Japanese “city pop” is a loosely defined subset of optimistic pop music that originated in Japan in the late 1970s, at the peak of their post-war economic miracle. The genre was originally termed as an offshoot of Japan’s Western-influenced “new music”, but came to include a wide range of styles associated with the country’s nascent economic boom, such as AOR, soft rock, R&B, funk, and boogie. What defines this style of music is ultimately more of a feeling than it is a rigid framework. Music journalist Yutaka Kimura described it simply as “urban pop music for those with urban lifestyles.”
It reached the peak of its popularity in the 1980s and featured a “cosmopolitan” image that appealed to those who benefitted from the post-war asset price bubble—a Japanese economic euphoria.
“People were euphoric and eager to celebrate through ’80s-style excess,” Eli Cohen of Alliance Upholstery and Cultures of Soul told VICE. “The public spent lavishly on imported wine and liquor, luxury clothing, art, and international travel. Japanese nightlife, from flashy restaurants and hostess bars to glitzy bars and discotheques, was second to none. Japan needed a soundtrack for this new lifestyle, and city pop was born.”
This optimistic new genre emerged when Japan’s social attitudes were evolving as well. Women started gaining access to higher education, entering the workforce and enjoying Western indulgences such as fashion, travel, and nightlife. In contrast to the older times, when female singers embodied passive and innocent shoujo, city pop female singers began to voice their own desires and feelings. Cohen says, “Singers like Hitohmi Tohyama and Junko Ohashi sang about the inner workings of their bedrooms as they addressed risque and sometimes taboo subjects like one-night stands and the pursuit of men. While most Japanese love songs hesitate to express emotions directly, this allusion to physical relationships encouraged women to take an active role in their own sexuality.”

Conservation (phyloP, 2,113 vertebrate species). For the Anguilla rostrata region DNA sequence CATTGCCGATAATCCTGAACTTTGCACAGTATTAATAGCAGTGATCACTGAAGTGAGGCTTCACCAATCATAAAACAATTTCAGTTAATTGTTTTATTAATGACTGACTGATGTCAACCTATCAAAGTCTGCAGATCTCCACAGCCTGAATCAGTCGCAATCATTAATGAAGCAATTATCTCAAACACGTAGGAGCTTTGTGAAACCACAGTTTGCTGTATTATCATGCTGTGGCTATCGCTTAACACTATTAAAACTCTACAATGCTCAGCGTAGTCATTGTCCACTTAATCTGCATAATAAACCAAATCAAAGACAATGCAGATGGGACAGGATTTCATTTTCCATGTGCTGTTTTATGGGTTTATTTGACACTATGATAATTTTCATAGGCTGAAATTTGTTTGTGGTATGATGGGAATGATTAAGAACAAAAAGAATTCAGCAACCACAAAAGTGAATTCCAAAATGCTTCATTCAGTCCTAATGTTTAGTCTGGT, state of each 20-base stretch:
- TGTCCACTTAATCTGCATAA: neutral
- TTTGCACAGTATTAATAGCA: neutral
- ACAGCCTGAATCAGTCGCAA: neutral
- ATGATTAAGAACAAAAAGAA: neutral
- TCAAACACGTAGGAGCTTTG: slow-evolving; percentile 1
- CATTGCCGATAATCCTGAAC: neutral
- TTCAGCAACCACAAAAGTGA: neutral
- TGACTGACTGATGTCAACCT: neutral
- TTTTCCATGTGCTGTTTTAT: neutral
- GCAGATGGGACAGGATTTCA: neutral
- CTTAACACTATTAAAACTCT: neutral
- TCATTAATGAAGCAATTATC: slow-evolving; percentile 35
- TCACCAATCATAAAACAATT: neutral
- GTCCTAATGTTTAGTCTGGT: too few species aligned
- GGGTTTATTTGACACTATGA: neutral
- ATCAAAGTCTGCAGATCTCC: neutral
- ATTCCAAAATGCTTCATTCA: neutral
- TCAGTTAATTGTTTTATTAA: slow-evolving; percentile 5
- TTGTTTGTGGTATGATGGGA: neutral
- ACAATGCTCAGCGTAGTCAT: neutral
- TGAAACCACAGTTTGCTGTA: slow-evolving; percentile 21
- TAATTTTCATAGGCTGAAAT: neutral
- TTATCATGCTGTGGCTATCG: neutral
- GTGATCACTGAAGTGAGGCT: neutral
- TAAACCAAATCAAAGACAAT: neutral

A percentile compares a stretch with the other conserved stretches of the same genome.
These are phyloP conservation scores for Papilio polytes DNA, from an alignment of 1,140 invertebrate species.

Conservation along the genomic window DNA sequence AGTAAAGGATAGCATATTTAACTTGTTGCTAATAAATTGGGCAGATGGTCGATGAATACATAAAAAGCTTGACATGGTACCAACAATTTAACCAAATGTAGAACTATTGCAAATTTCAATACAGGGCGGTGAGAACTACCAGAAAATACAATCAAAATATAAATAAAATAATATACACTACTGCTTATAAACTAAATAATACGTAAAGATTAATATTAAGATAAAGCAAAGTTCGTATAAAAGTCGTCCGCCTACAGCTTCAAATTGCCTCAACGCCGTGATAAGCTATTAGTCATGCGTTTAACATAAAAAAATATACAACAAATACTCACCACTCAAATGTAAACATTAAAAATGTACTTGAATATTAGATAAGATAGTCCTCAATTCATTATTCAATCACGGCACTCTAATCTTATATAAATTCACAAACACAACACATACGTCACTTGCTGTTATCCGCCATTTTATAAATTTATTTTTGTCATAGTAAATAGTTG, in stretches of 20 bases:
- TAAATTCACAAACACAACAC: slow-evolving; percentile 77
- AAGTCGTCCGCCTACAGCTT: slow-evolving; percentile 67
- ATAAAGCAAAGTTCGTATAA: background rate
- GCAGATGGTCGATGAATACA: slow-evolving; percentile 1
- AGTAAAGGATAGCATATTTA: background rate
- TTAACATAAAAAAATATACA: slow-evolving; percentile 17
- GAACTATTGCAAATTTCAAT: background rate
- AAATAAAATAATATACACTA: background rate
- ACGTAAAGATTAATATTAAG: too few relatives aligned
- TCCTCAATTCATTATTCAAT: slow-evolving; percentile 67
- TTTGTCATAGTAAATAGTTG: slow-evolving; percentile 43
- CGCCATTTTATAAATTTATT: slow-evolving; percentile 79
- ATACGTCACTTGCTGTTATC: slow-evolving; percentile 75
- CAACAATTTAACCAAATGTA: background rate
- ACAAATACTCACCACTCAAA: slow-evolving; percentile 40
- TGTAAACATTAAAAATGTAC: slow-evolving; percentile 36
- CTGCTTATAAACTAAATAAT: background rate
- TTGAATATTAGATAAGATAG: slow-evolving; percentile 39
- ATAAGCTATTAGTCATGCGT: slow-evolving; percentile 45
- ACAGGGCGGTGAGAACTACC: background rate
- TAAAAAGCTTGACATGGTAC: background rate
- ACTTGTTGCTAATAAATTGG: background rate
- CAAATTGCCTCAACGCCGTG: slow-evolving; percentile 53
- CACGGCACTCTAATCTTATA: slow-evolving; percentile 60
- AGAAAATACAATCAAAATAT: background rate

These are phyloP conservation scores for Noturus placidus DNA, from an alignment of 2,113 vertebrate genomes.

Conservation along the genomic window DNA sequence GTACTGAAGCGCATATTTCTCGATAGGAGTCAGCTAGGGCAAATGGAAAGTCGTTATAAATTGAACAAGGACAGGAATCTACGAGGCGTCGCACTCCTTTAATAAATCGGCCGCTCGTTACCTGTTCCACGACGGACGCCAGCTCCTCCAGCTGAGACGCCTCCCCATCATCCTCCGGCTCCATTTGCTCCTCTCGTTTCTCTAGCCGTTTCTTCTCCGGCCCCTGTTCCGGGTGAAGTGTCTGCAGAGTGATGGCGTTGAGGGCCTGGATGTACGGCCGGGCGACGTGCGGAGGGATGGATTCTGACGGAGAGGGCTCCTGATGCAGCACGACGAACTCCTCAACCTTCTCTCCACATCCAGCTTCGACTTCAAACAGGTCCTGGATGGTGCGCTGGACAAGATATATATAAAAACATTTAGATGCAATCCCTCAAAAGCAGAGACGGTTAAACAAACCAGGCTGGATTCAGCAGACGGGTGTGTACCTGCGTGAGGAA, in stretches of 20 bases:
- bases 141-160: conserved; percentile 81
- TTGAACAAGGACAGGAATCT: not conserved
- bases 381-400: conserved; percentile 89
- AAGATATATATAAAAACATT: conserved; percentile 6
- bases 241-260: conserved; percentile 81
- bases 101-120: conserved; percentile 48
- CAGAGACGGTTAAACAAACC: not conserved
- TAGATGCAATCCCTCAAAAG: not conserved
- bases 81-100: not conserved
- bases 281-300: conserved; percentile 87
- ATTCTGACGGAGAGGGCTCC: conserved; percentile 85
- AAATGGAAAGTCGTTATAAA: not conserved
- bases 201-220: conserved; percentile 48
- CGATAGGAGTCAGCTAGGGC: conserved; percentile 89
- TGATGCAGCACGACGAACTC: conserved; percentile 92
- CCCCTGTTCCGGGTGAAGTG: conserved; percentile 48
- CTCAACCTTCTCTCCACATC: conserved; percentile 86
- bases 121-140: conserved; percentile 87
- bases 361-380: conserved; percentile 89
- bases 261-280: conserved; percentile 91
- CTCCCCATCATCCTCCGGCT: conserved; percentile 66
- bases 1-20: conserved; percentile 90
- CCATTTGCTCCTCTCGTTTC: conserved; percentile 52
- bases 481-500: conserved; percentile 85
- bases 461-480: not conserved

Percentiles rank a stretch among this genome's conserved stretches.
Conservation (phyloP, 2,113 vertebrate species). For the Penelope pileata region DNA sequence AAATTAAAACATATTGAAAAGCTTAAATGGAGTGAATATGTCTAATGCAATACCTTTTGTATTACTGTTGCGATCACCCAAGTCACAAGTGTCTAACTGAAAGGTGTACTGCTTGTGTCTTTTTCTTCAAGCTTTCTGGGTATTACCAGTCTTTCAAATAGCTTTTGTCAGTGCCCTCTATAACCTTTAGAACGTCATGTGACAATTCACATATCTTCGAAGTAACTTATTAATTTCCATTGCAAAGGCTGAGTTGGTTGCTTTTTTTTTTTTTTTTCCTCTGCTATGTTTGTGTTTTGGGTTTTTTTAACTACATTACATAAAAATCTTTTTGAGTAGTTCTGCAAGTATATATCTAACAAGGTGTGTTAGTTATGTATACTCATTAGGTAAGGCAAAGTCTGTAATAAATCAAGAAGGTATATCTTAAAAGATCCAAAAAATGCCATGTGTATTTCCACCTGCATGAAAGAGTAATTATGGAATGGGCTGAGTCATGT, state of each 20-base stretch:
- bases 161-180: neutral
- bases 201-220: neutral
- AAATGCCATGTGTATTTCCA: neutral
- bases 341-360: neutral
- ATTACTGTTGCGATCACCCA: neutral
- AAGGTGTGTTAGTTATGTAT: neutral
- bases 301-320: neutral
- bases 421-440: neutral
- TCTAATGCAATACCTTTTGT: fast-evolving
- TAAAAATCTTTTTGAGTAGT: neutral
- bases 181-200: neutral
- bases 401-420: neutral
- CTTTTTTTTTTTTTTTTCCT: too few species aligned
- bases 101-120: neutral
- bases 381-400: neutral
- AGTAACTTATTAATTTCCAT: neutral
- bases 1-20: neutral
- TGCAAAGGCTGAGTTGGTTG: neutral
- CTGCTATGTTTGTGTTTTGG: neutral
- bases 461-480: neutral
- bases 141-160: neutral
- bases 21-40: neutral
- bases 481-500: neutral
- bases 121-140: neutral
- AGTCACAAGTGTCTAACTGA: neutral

Although Japan’s era of economic prosperity came to an end in the 90s, city pop captures an intoxicating sense of optimism that the future is going to be bright. The genre fascinates creators and listeners worldwide with its lush details and the complex melodic jubilation. City pop began to hold a certain fascination for underground laptop artists in Western countries in the early 2010s, and fans are still constantly uploading new city pop discoveries to YouTube with pastel-colored images to accompany the tracks’ infatuation with endless summers, Western luxurious goods and poolside extravagance.
Cohen described the experience he feels when listening to the music of Toshiki Kadomatsu to VICE, “[it sounds] like the feeling you get when leaving the train at Shibuya station around midnight. The city, and the night, are yours.” Well, don’t we all want to feel that late-night optimism and “metropolitan” wonder once in a while?
I got you covered.
Here are ten city pop songs to get you into the melting pot of the various styles of music, the world of City pop. Be aware, you will soon find yourself trapped in the labyrinth of city pop tracks on YouTube for hours, getting addicted to these disco-tracks with fantastically slapped basslines.
Sai Yoshiko- Taiji no Yume (1977)
Sai Yoshiko is a Japanese singer, composer and poet from the Nara Prefecture. Despite most of her work being composed in the mid-to-late 1970s, her music found resurgence on YoutTube, where her song Taiji no Yume reached more than 1.2 million views, despite her music having not previously been as far-reaching. The background image selected is perhaps her most striking—the cover for her 1975 album, Mangekyo. Due to her online popularity, her music has often been remixed and remastered, and her songs are often recommended by the site’s video recommendation algorithm.